Economic spin-offs for EC movies
Knuckle City, the celebrated flick on the legacy of boxing in Mdantsane through the eyes of boxer Dudu Nyakama, has placed the Eastern Cape as a prime destination for shooting movies. Since its premiere at the Durban Film Festival last month, the Eastern Cape Development Corporation (ECDC), one of the investors, has already signed up six films to be shot in the province during the the next 18 months.
Eastern Cape Rising Sun’s Khuthala Nandipha spoke to Thabo Shenxane, Head of Trade, Investment and Innovation at the ECDC about the economic spin-offs of the movie shot on location in Mdantsane and East London.
ECRS: Can you confirm how much was invested in the making of the movie.
TS: The total budget of the movie was R11.1million. Of this amount, ECDC invested R2million. The balance of the budget was provided by the Department of Trade and Industry (the DTI), National Empowerment Fund (NEF) and Multichoice. ECDC’s contribution was spent in the Eastern Cape.
ECRS: Did this amount come with any specific stipulations relating to benefits for local industry.
TS: All ECDC investments come with specifications of local spend, skills upliftment and local Small, Medium and Micro Enterprise Businesses support.
ECRS: How has the local informal/formal industries benefited?
TS: The budget was spent in the following categories: Hiring of the boxing ring that was used throughout the film from a local black entrepreneur. Spending on all the locations used, such as the Pukwana house in Mdantsane, the boxing gym, access to the East London Port. Spending on the local caterer throughout the filming. Hiring of ablution facilities from local entrepreneurs. Hiring security. Paying Buffalo City Metropolitan for the municipality services that were needed during the shooting and salaries for actors, cast, extras, with most of them coming from Mdantsane. The film employed 1 432 people during the shoot.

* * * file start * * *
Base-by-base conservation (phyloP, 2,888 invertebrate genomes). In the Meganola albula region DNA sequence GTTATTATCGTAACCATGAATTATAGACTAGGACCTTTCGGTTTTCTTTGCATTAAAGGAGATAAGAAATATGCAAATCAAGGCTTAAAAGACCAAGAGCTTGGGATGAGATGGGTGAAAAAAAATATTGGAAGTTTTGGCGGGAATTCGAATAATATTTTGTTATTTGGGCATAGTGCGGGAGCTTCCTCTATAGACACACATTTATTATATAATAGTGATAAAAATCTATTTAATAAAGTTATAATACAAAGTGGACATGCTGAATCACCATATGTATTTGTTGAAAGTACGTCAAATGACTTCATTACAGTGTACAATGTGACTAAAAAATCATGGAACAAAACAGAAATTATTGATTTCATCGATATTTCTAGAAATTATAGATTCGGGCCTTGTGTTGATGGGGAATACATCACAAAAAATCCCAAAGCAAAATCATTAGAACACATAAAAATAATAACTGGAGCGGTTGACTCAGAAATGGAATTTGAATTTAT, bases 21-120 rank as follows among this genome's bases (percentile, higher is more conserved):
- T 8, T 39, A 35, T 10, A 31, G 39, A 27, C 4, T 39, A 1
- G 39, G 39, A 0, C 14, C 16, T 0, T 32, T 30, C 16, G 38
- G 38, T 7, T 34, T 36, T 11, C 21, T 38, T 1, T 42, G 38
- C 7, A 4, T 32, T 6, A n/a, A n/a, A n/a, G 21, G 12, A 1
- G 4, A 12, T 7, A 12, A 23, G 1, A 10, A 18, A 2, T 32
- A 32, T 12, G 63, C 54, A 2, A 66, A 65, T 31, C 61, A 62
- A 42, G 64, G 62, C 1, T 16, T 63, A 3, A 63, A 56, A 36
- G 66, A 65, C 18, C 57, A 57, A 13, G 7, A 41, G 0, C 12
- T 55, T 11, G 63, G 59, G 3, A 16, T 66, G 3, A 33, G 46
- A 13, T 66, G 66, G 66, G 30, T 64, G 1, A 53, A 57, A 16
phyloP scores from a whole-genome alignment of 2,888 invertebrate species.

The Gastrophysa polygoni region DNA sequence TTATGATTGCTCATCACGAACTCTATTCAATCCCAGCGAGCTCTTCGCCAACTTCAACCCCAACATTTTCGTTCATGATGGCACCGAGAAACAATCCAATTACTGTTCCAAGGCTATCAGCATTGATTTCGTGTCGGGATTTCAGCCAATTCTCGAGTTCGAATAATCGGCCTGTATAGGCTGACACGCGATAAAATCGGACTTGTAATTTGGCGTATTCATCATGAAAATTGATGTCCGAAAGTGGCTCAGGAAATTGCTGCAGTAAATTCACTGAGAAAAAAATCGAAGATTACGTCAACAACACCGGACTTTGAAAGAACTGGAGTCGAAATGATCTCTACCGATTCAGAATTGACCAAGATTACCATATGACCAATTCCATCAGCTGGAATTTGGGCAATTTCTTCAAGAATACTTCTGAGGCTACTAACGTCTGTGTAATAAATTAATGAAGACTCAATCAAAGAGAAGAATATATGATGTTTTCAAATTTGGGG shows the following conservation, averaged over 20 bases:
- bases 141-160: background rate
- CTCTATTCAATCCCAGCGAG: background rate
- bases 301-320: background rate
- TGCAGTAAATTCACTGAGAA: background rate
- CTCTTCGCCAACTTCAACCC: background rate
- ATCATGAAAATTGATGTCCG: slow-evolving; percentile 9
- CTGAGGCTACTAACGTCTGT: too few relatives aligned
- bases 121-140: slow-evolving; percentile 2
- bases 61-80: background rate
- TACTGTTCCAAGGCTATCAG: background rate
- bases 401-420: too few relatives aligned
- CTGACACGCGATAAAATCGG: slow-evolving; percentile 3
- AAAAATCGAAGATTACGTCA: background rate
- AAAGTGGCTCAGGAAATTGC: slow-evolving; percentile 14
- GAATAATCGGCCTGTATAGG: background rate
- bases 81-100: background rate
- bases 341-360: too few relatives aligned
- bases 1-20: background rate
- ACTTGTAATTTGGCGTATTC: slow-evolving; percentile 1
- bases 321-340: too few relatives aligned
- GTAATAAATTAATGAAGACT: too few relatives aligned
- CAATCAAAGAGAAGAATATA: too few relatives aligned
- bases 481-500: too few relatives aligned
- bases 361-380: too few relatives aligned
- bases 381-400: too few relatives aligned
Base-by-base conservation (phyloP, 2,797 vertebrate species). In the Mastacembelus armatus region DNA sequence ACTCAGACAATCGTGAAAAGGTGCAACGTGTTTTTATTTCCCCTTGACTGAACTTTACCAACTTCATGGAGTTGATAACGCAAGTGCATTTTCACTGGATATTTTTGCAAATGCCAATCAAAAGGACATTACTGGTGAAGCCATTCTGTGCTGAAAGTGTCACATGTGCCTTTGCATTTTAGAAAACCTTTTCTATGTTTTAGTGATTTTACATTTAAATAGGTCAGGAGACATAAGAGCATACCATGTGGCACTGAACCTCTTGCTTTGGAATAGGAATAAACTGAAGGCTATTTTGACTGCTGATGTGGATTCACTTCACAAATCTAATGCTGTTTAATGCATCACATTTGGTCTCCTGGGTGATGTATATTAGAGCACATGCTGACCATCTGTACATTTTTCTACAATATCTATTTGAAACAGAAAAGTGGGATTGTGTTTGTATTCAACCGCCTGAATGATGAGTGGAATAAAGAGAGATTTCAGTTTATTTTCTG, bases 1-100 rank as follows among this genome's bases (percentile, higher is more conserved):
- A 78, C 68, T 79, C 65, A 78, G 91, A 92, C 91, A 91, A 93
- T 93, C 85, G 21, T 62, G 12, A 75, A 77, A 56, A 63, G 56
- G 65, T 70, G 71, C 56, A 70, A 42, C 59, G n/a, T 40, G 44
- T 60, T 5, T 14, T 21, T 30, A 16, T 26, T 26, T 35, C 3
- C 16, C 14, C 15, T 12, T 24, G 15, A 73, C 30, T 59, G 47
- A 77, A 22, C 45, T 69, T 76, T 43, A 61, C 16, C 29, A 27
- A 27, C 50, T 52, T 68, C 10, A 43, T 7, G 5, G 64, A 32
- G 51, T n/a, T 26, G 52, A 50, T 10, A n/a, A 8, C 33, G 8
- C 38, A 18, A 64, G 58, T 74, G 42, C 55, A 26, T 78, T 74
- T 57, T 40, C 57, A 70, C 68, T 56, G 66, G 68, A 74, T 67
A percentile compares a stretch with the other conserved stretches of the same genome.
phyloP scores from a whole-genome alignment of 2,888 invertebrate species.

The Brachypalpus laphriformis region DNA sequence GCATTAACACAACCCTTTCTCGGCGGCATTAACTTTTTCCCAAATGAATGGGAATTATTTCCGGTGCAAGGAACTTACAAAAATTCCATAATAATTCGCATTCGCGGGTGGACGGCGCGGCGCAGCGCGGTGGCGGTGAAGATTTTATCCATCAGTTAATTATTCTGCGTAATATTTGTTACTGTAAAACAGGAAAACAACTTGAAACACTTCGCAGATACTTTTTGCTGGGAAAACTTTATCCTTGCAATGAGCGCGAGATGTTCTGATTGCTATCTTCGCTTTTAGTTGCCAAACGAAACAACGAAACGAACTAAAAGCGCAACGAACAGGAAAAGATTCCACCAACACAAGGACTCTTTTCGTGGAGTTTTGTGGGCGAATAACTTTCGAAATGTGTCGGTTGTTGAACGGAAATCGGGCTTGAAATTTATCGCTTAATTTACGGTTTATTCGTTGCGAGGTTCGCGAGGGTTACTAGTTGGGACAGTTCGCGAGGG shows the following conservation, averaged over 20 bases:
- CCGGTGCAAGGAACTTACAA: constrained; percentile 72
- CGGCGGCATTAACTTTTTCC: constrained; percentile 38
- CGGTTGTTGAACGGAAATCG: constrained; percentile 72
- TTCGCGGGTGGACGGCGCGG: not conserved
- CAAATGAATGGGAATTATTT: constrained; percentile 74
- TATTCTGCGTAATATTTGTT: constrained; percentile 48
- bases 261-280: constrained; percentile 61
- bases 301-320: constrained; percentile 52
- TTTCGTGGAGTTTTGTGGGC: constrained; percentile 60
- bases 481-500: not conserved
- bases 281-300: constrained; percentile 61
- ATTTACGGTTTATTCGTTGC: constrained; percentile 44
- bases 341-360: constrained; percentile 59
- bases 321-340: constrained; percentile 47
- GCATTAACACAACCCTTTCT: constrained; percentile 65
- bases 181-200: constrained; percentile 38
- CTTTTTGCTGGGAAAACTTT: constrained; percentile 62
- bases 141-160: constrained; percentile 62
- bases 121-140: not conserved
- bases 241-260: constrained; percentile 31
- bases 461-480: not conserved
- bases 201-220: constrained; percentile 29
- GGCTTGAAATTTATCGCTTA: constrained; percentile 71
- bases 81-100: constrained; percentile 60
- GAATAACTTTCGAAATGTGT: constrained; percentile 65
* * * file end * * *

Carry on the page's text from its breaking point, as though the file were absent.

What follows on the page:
ECRS: How has the world of business responded to the existence of a project of such a high calibre?
TS: The response from the Durban International Film Festival was phenomenal. Since then, it has been accepted to screen four times at the Toronto International Film Festival in September 2019 in Canada. This is the biggest film festival and market in the world which includes major buyers of film.
ECRS: Have you attracted any tangible investments for film as a direct or indirect consequence of Knuckle City’s exposure?
TS: The shooting process of Knuckle City in 2018 attracted much attention from film makers nationally and internationally. This is the reason why there is so much interest on the province as a film making destination from film makers.
ECRS: What persuades you in proposed film projects to decide which one gets funding and which one does not?
TS: Commercially viable film projects that approach the ECDC should have at least secured about 80% of the funding for the film that is spent in the province. The ECDC will then invest in equity into that particular project which sustains and recapitalises a Commercial Film Investment Fund.
ECRS: What is the minimum amount the ECDC you can invest in a film project, and what is the maximum?
TS: The ECDC policy allows for an investment of up to R2 million.
ECRS: Are there any local film projects that are in the pipeline?
TS: We have signed up six films that will be shot in the province including an epic series of international quality. Some are local and others are co-productions with international film production companies. These films will be shot, in East London and other districts. Film projects have the ability to stimulate the economies of urban and rural regions of the province.
Knuckle City, was produced by Yellowbone Entertainment and directed by Mdantsane-born Xolani Qhubeka opens in cinemas in October.